Capital allowance claim has been saved
Capital allowance claim
Should taxpayers complain? (2)
...the tax codes allow tax payers to claim certain benefits in relation to their business investments in the country as well as reduce the certain tax burdens which they would have borne, were such provisions not available. One of such provisions is the right of the taxpayer to claim capital allowance on qualifying capital expenditures as provided in the Companies Income Tax Act (CITA), Personal Income Tax Act (PITA) and Petroleum Profits Tax Act.
Paragraph 24 (7) of the Second schedule to CITA provides that: “the amount of capital allowance to be deducted from assessable profits in any year of assessment shall not exceed 66-2/3 per cent of such assessable profits of a company, but any company in agro-allied industry or which is engaged in trade or business of manufacturing shall not be affected by the restriction under this sub-paragraph”.
The import of the above Paragraph is that every company other than those in the agro-allied and manufacturing industries is required to restrict claim of capital allowance to ensure that they pay tax of certain amount to the government in every tax year, provided they have assessable profits.
The agro allied and manufacturing industries are two economic sectors that have been adjudged critical to Nigeria's rapid industrialization but whose potentials have become sabotaged due to the propensity for rent seeking from the resource sector resulting in non-implementation or ineffective implementation of defined policies for agro-allied and manufacturing industries. A non-performing or below average performing power sector has also triggered the closure and relocation of many operations of companies in the manufacturing sector completely out of Nigeria to neighbouring West African countries with secured and stable supply of power and from those countries, these companies export their products to the Nigerian market. With the shutdown of such operations in Nigeria, a natural opportunity cost are jobs previously held by Nigerians, which may no longer be required or probably available much cheaper in the new location.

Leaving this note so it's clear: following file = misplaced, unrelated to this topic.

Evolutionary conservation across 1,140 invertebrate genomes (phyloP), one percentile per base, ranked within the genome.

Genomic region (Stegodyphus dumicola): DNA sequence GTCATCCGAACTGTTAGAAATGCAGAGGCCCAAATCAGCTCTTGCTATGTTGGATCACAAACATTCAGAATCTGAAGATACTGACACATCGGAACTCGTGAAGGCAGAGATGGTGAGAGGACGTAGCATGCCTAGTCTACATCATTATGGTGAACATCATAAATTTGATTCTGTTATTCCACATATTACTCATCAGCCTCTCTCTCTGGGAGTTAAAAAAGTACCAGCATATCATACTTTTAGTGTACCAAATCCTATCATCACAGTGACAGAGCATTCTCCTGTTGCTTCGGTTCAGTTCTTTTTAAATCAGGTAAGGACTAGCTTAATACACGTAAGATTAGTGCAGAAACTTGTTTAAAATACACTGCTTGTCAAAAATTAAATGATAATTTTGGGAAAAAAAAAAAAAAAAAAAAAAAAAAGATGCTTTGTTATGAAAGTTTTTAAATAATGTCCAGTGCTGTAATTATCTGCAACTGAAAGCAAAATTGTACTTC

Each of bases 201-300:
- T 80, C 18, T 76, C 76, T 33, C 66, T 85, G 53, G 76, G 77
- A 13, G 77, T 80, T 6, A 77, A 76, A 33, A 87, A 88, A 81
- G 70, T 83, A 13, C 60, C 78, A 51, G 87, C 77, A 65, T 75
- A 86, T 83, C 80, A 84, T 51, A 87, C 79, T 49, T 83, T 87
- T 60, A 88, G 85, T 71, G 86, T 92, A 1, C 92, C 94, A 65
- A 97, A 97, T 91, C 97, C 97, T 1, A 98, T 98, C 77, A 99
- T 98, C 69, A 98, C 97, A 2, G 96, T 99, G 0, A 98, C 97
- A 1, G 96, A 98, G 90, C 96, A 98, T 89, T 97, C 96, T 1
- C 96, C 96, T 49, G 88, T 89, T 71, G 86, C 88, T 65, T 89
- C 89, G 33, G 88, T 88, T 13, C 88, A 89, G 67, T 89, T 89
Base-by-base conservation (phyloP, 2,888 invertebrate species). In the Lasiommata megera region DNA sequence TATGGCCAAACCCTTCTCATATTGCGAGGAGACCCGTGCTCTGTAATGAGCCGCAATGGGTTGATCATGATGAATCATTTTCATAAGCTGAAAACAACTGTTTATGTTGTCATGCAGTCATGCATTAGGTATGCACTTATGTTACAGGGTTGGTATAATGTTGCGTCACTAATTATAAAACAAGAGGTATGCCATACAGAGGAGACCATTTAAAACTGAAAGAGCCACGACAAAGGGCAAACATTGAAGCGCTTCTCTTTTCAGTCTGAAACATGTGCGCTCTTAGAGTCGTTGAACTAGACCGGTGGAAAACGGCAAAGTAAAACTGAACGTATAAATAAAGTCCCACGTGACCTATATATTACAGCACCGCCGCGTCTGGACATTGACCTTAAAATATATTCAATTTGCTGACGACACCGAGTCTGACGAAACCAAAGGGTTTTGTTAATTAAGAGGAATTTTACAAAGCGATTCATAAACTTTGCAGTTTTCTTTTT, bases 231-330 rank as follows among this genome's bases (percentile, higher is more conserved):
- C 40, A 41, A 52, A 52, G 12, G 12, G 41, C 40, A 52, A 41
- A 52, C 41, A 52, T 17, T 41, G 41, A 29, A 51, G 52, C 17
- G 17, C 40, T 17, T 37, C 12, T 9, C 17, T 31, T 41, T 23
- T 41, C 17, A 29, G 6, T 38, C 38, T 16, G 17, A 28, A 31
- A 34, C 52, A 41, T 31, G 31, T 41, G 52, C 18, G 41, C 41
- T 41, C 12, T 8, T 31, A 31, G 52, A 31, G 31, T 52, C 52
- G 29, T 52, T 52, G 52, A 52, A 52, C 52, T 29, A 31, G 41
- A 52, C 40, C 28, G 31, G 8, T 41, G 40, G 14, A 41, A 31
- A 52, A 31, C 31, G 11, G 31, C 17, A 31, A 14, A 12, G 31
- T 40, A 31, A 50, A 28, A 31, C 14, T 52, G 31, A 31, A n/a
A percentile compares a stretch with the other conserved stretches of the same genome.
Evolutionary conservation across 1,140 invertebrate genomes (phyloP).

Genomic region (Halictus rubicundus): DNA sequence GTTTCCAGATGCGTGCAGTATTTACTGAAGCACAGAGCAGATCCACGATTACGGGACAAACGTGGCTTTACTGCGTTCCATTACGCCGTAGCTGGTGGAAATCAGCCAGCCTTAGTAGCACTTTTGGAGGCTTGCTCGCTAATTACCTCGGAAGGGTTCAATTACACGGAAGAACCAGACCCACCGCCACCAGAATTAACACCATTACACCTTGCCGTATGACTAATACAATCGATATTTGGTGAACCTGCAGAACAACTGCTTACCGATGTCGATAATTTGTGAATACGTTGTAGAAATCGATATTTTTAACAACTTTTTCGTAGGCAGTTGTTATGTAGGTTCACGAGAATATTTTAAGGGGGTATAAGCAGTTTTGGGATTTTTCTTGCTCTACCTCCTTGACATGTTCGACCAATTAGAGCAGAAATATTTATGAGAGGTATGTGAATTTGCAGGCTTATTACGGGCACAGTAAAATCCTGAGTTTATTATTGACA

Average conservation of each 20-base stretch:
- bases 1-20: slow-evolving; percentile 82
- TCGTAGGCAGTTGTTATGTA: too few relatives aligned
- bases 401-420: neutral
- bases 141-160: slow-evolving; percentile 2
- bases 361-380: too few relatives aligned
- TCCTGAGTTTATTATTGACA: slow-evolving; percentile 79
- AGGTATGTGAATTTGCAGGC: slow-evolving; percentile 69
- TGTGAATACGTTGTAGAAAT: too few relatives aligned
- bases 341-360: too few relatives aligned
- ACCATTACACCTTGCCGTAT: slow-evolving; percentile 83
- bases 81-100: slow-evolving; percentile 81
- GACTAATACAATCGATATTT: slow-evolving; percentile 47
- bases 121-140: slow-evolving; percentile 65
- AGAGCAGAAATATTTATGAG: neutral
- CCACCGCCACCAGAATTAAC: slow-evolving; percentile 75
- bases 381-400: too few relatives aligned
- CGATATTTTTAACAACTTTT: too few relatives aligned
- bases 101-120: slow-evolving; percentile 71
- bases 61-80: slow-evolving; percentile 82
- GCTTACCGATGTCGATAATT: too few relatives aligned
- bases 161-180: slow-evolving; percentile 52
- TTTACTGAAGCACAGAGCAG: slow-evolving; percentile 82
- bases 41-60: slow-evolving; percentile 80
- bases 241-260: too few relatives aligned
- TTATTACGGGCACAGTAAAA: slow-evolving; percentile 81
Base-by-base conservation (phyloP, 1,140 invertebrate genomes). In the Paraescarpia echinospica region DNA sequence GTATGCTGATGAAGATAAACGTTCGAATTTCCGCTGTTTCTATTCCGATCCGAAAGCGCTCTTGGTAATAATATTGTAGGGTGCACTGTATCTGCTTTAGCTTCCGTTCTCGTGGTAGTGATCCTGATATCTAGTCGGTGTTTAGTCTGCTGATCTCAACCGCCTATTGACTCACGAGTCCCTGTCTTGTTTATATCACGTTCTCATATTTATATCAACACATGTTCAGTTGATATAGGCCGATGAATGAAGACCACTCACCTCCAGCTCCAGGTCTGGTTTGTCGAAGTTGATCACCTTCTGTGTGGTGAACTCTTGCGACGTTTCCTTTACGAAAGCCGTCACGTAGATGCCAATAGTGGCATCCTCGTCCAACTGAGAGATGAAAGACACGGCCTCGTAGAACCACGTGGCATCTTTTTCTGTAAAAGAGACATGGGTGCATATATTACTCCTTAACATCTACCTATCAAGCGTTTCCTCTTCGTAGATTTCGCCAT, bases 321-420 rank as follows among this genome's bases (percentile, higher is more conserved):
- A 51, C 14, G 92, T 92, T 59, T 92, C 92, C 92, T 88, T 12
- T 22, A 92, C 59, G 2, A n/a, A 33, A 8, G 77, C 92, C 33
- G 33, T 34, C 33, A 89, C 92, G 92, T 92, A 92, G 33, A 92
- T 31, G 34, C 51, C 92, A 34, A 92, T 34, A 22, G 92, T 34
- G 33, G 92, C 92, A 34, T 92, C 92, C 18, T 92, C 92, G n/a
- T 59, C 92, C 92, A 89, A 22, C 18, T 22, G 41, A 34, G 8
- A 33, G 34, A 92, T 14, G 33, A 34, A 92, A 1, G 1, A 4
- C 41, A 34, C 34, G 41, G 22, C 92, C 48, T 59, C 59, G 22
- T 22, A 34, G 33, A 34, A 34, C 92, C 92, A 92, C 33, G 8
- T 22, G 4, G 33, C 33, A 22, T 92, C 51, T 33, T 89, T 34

The point must nevertheless be stressed that the capacity of the agro-allied industry to provide, for instance, remunerative employment to the teeming unemployed Nigerians is 4 times the capacity of the manufacturing sector to provide same in the same period. Thus, for every one job created by the manufacturing sector, the nation can expect 4 at least from the agro-allied industry.